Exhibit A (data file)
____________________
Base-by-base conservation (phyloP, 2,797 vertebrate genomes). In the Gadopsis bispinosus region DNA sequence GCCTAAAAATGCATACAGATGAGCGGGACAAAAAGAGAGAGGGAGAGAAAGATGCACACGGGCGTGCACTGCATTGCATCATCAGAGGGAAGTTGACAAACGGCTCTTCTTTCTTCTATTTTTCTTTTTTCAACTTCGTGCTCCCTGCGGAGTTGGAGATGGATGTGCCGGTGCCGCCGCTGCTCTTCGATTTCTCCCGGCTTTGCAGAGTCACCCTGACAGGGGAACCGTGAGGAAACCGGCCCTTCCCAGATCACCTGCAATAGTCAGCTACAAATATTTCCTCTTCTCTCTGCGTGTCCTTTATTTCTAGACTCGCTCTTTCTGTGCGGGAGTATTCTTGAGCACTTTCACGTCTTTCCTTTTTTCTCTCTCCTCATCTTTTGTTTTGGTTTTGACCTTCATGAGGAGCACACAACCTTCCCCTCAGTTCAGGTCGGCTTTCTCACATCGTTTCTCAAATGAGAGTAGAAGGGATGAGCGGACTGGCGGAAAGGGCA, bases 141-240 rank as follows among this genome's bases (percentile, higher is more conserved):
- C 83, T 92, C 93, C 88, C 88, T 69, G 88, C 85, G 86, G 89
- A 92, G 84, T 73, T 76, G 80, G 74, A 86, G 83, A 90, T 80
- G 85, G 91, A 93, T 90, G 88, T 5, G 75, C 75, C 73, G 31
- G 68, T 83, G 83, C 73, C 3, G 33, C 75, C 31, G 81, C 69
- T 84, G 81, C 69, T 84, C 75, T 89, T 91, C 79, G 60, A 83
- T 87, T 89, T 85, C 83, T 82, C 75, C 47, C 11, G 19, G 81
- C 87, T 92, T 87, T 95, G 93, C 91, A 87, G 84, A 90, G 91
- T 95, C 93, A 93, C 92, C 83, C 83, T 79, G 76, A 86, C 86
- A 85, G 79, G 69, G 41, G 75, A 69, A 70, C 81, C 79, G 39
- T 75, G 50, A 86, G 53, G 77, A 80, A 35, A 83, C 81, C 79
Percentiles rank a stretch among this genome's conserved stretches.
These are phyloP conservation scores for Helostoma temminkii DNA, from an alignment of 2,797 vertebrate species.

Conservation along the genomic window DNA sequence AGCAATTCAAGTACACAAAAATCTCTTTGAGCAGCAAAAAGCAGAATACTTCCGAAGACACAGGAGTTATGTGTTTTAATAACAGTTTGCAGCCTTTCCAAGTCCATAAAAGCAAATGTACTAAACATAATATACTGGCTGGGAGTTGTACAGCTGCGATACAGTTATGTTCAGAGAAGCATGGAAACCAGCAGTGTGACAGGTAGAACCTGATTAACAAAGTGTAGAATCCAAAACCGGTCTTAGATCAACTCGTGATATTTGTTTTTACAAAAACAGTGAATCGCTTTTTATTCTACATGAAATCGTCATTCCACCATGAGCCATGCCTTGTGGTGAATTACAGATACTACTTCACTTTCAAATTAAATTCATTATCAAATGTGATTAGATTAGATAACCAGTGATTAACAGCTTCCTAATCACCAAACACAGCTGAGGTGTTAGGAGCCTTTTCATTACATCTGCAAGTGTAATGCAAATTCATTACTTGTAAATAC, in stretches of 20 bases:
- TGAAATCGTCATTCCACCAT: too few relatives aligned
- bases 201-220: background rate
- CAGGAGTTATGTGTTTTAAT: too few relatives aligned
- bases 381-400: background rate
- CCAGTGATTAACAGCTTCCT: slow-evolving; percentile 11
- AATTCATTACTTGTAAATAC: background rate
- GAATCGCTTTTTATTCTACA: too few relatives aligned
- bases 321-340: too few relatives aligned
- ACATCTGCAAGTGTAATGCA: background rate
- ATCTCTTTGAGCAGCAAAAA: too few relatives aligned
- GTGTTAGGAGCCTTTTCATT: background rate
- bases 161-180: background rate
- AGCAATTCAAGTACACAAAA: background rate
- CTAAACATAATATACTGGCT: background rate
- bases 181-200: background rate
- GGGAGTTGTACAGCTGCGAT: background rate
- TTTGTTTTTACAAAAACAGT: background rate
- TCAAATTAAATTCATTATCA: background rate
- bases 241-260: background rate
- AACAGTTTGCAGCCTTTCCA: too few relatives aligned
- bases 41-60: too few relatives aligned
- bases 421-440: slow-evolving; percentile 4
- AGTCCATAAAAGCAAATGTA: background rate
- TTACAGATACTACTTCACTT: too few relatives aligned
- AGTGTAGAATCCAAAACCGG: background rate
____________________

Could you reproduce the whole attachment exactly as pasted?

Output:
Base-by-base conservation (phyloP, 2,797 vertebrate genomes). In the Gadopsis bispinosus region DNA sequence GCCTAAAAATGCATACAGATGAGCGGGACAAAAAGAGAGAGGGAGAGAAAGATGCACACGGGCGTGCACTGCATTGCATCATCAGAGGGAAGTTGACAAACGGCTCTTCTTTCTTCTATTTTTCTTTTTTCAACTTCGTGCTCCCTGCGGAGTTGGAGATGGATGTGCCGGTGCCGCCGCTGCTCTTCGATTTCTCCCGGCTTTGCAGAGTCACCCTGACAGGGGAACCGTGAGGAAACCGGCCCTTCCCAGATCACCTGCAATAGTCAGCTACAAATATTTCCTCTTCTCTCTGCGTGTCCTTTATTTCTAGACTCGCTCTTTCTGTGCGGGAGTATTCTTGAGCACTTTCACGTCTTTCCTTTTTTCTCTCTCCTCATCTTTTGTTTTGGTTTTGACCTTCATGAGGAGCACACAACCTTCCCCTCAGTTCAGGTCGGCTTTCTCACATCGTTTCTCAAATGAGAGTAGAAGGGATGAGCGGACTGGCGGAAAGGGCA, bases 141-240 rank as follows among this genome's bases (percentile, higher is more conserved):
- C 83, T 92, C 93, C 88, C 88, T 69, G 88, C 85, G 86, G 89
- A 92, G 84, T 73, T 76, G 80, G 74, A 86, G 83, A 90, T 80
- G 85, G 91, A 93, T 90, G 88, T 5, G 75, C 75, C 73, G 31
- G 68, T 83, G 83, C 73, C 3, G 33, C 75, C 31, G 81, C 69
- T 84, G 81, C 69, T 84, C 75, T 89, T 91, C 79, G 60, A 83
- T 87, T 89, T 85, C 83, T 82, C 75, C 47, C 11, G 19, G 81
- C 87, T 92, T 87, T 95, G 93, C 91, A 87, G 84, A 90, G 91
- T 95, C 93, A 93, C 92, C 83, C 83, T 79, G 76, A 86, C 86
- A 85, G 79, G 69, G 41, G 75, A 69, A 70, C 81, C 79, G 39
- T 75, G 50, A 86, G 53, G 77, A 80, A 35, A 83, C 81, C 79
Percentiles rank a stretch among this genome's conserved stretches.
These are phyloP conservation scores for Helostoma temminkii DNA, from an alignment of 2,797 vertebrate species.

Conservation along the genomic window DNA sequence AGCAATTCAAGTACACAAAAATCTCTTTGAGCAGCAAAAAGCAGAATACTTCCGAAGACACAGGAGTTATGTGTTTTAATAACAGTTTGCAGCCTTTCCAAGTCCATAAAAGCAAATGTACTAAACATAATATACTGGCTGGGAGTTGTACAGCTGCGATACAGTTATGTTCAGAGAAGCATGGAAACCAGCAGTGTGACAGGTAGAACCTGATTAACAAAGTGTAGAATCCAAAACCGGTCTTAGATCAACTCGTGATATTTGTTTTTACAAAAACAGTGAATCGCTTTTTATTCTACATGAAATCGTCATTCCACCATGAGCCATGCCTTGTGGTGAATTACAGATACTACTTCACTTTCAAATTAAATTCATTATCAAATGTGATTAGATTAGATAACCAGTGATTAACAGCTTCCTAATCACCAAACACAGCTGAGGTGTTAGGAGCCTTTTCATTACATCTGCAAGTGTAATGCAAATTCATTACTTGTAAATAC, in stretches of 20 bases:
- TGAAATCGTCATTCCACCAT: too few relatives aligned
- bases 201-220: background rate
- CAGGAGTTATGTGTTTTAAT: too few relatives aligned
- bases 381-400: background rate
- CCAGTGATTAACAGCTTCCT: slow-evolving; percentile 11
- AATTCATTACTTGTAAATAC: background rate
- GAATCGCTTTTTATTCTACA: too few relatives aligned
- bases 321-340: too few relatives aligned
- ACATCTGCAAGTGTAATGCA: background rate
- ATCTCTTTGAGCAGCAAAAA: too few relatives aligned
- GTGTTAGGAGCCTTTTCATT: background rate
- bases 161-180: background rate
- AGCAATTCAAGTACACAAAA: background rate
- CTAAACATAATATACTGGCT: background rate
- bases 181-200: background rate
- GGGAGTTGTACAGCTGCGAT: background rate
- TTTGTTTTTACAAAAACAGT: background rate
- TCAAATTAAATTCATTATCA: background rate
- bases 241-260: background rate
- AACAGTTTGCAGCCTTTCCA: too few relatives aligned
- bases 41-60: too few relatives aligned
- bases 421-440: slow-evolving; percentile 4
- AGTCCATAAAAGCAAATGTA: background rate
- TTACAGATACTACTTCACTT: too few relatives aligned
- AGTGTAGAATCCAAAACCGG: background rate